ONE of the biggest differences between the war and occupation of Iraq by the U.S. and its allies and the US war in Viet Nam is that the US armed forces are not in crisis. Two years after invading Iraq, despite protests by millions around the world including in the U.S., suicide bombings, kidnappings and its own 1,700 soldiers dead, the Bush government shows no sign of withdrawing.
In contrast, three decades ago, the U.S. sent 3 million soldiers to Indochina and fought for 15 years before it was forced to concede defeat in 1975, mainly because of the Vietnamese people’s intransigent revolutionary struggle, but also because of the near-collapse of its armed forces, combined with the deep anti-war sentiment that had developed at home.
Sir! No, sir! is the name of a timely new documentary by David Zeiger about US soldiers who turned against the war in Viet Nam and became part of the movement against that genocide, which ravaged that nation’s lands, killed some 4 million Vietnamese, and left millions more mutilated.
Some of these soldiers were radical youth who were drafted and continued their anti-war activities on their bases; others were radicalized by the horrors they witnessed and deserted or refused to fight; yet others were veterans who had never questioned their government until then. At the same time, a deep-going anti-racist civil rights struggle was taking place in the U.S., especially affecting black and Puerto Rican soldiers, who were often among those sent on the most dangerous missions.
In Zeiger’s film – which recently won an award at the Los Angeles Film Festival – Terry Whitmore, a Black Marine from Memphis, Tennessee, describes what he saw on television while he lay wounded from battle in a hospital in 1968. Rebellions had broken out all over the U.S. after civil right rights leader the Reverend Martin Luther King Jr. was assassinated.
"I saw more tanks on the streets of Memphis than I saw in Vietnam. All of a sudden, men with the same uniforms I wore had dogs and tanks in my own neighborhood, where I had a baby daughter I'd never seen," recalled Whitmore, who a year earlier had received a Purple Heart from President Lyndon B. Johnson himself. "Seeing dogs and troops chasing Black people up and down the streets of Memphis, I knew something was wrong. Suddenly, nothing made sense anymore," he said.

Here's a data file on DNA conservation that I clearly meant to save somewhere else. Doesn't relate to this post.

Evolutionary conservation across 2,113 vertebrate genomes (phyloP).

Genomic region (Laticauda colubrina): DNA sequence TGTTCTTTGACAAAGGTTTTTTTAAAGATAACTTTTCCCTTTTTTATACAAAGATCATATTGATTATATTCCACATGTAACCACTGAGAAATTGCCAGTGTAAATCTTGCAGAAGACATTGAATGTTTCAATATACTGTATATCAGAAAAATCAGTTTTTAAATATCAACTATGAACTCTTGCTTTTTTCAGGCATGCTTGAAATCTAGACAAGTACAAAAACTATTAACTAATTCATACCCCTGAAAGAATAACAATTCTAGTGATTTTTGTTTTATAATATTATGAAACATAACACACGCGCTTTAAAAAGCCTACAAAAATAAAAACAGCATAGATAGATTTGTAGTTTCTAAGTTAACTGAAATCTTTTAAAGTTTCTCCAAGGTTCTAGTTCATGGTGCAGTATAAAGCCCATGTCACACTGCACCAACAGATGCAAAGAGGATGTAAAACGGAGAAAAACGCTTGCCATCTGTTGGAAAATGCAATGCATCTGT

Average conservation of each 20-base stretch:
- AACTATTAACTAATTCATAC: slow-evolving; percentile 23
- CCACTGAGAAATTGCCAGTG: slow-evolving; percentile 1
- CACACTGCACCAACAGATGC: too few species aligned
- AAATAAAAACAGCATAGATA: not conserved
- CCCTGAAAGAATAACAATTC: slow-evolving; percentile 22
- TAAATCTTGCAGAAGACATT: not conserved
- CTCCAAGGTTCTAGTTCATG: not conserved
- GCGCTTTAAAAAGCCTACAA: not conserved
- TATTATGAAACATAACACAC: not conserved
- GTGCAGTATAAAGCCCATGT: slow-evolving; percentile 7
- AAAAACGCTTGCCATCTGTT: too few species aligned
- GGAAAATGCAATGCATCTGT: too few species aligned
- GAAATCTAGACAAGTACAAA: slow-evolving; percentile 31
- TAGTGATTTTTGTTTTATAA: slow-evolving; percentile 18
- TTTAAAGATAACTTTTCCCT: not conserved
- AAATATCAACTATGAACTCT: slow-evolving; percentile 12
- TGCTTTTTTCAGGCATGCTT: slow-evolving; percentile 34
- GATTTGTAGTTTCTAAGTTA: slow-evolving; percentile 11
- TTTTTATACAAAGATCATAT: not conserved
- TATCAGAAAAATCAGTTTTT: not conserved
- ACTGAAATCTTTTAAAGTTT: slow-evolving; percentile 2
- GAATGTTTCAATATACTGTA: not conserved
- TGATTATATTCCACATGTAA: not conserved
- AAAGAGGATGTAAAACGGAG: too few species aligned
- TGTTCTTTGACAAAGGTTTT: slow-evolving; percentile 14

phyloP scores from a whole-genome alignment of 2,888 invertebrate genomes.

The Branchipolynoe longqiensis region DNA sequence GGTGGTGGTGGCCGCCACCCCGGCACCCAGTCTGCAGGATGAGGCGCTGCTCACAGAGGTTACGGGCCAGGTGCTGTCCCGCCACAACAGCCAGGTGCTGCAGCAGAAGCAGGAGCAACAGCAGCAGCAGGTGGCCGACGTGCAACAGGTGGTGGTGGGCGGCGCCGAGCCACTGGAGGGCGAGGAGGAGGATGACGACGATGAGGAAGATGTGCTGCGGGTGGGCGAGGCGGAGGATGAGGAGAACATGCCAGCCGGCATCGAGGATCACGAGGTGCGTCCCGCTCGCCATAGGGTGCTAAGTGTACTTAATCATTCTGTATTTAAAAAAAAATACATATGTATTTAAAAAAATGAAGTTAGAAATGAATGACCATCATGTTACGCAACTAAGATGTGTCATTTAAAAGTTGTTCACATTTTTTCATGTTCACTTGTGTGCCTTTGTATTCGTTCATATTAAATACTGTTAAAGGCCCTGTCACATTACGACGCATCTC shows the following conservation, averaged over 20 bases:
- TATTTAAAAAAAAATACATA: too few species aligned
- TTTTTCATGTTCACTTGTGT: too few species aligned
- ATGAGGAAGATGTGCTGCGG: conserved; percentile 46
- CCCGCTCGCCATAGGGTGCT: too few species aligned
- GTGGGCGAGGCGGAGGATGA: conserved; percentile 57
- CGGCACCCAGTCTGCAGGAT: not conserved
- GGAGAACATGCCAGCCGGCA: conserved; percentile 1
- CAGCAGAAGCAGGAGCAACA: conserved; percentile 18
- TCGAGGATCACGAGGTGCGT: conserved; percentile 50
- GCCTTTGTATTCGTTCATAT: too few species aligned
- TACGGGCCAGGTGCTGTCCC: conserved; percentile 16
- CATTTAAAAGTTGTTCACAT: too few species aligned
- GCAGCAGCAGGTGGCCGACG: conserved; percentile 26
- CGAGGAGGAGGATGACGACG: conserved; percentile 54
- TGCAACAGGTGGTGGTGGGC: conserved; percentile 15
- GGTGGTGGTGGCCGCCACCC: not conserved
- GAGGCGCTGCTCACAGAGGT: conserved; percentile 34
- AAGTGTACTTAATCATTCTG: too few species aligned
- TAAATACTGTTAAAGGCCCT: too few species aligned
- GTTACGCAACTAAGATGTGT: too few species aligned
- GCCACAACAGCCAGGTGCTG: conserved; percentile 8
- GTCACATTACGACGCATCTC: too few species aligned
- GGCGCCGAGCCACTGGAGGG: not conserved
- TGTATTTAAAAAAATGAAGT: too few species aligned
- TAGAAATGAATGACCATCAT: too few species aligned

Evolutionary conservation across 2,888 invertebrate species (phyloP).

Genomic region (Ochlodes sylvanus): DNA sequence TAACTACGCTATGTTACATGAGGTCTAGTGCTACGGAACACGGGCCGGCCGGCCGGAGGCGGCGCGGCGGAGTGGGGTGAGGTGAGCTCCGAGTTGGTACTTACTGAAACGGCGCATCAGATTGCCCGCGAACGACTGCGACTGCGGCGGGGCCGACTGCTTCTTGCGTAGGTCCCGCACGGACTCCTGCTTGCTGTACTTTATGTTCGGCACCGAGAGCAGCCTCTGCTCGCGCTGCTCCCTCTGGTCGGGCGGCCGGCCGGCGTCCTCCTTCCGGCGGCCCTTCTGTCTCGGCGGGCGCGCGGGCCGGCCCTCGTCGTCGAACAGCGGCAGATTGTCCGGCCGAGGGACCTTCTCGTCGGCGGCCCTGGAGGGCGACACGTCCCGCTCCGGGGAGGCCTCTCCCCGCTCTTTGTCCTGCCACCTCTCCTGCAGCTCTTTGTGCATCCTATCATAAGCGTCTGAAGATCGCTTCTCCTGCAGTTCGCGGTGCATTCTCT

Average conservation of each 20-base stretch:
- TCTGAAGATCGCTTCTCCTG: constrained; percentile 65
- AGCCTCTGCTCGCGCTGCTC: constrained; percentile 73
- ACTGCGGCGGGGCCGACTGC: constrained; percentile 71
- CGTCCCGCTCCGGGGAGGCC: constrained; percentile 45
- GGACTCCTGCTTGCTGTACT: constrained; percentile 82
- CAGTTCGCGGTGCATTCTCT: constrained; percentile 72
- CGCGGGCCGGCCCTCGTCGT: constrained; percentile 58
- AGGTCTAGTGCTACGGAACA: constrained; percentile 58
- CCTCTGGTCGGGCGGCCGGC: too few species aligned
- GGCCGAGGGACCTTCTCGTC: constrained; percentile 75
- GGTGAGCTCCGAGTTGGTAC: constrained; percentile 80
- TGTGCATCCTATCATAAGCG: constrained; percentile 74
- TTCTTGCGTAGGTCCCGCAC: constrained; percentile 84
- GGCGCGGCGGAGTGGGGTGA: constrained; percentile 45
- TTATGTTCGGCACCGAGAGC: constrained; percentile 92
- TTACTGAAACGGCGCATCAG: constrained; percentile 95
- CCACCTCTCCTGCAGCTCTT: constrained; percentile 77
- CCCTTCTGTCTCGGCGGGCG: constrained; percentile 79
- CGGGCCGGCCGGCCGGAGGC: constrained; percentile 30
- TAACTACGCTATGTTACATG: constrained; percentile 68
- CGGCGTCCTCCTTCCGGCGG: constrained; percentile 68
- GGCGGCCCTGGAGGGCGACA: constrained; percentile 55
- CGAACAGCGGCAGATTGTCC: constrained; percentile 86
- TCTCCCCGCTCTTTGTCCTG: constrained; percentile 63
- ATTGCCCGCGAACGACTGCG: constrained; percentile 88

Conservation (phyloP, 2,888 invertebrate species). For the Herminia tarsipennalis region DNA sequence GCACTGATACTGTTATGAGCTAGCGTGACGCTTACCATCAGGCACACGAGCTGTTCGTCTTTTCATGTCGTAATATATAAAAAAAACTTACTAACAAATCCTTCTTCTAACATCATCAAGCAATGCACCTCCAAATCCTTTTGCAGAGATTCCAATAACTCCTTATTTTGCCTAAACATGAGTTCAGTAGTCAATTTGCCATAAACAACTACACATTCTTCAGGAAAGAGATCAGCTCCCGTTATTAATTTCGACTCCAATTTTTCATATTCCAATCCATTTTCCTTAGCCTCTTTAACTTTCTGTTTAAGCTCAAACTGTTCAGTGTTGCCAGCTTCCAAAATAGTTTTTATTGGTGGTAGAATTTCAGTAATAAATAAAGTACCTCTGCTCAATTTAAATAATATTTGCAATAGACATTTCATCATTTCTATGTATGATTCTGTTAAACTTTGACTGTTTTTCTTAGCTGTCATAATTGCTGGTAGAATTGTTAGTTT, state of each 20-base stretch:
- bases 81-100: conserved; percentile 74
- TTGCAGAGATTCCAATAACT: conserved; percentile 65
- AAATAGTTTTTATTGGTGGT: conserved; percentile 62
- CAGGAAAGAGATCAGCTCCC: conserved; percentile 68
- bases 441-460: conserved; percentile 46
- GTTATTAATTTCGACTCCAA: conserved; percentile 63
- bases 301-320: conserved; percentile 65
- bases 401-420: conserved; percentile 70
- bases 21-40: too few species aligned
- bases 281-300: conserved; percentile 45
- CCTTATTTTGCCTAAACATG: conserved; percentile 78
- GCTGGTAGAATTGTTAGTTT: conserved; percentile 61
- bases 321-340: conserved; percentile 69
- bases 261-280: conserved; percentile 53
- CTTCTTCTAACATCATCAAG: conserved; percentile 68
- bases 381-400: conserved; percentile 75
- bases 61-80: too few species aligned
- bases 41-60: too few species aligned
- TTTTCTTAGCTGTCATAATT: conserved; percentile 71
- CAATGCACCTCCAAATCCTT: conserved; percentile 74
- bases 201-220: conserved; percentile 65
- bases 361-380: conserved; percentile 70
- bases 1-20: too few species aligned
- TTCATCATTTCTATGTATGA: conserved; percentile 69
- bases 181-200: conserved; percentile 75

Groups like GIs United Against the War in Vietnam, which formed after an anti-war meeting by soldiers at Fort Jackson in South Carolina in 1969, spread throughout military bases and won national support, despite repression that included court martial and jail sentences for speaking out. Activists set up anti-war coffeehouses (Zeiger worked at one for two years) near bases; anti-war GI newspapers flourished and circulated throughout bases, with names like Vietnam GI, Bond, Fatigue Press, and others.
Soldiers led anti-war marches dressed in their uniforms and fatigues, including one on October 12, 1968 called "GIs and Vets March for Peace" in San Francisco – a major point of embarkation for Viet Nam –, where 500 active-duty GIs and 15,000 civilians participated.
In April of 1971, more than 1,200 Viet Nam veterans organized by Vietnam Veterans Against the War camped out for several days in front of the Capitol in Washington leading up to a massive demonstration on April 24. Legless men silently filed past the White House, 60 veterans tried to turn themselves in as war criminals, some 600 marched past the Capitol’s steps, calling out the names of their friends who had been killed and hurling down their medals on the steps.
In Vietnam, it was harder for soldiers to organize, but as the war dragged on, more and more soldiers disobeyed orders and refused to go into battle (The US War Department reported 503,926 "incidents of desertion," according to a New York Times article dated August 20, 1974). A growing number turned to drugs and some even killed their officers – whom they viewed as oppressors – in a practice known as "fragging (throwing a fragmentation grenade)." Some soldiers were able to carry out political acts like the Christmas Eve, 1969, "illegal" protest by 50 US soldiers in Saigon, cited on Zeiger’s website, www.sirnosir.com.
On November 9, 1969, the New York Times ran a full-page ad signed by 1,365 active-duty GIs, many of them stationed in Vietnam, stating "We are opposed to American involvement in the war in Vietnam¼ We speak, believing our views are shared by many of our fellow servicemen. Join us!" The ad carried their name, rank and station, and called on people to attend upcoming anti-war demonstrations – it was the first such ad in the country’s history.
As the years went by, the US government found that its troops – a third of whom were draftees – were increasingly less dependable.
In a June 7, 1971 article in the Armed Forces Journal, Col. Robert D. Heinl Jr., a Marine Corps historian, wrote, "By every conceivable indicator, our Army that now remains in Vietnam is in a state approaching collapse, with individual units avoiding or having refused combat, murdering their officers and non-commissioned officers, drug-ridden and dispirited where not near mutinous." It was the beginning of the end.
Out Now! A Participant’s Account of the Movement in the United States Against the Vietnam War, by Fred Halstead (Pathfinder Press, 1973, 881pp) p.607, first edition.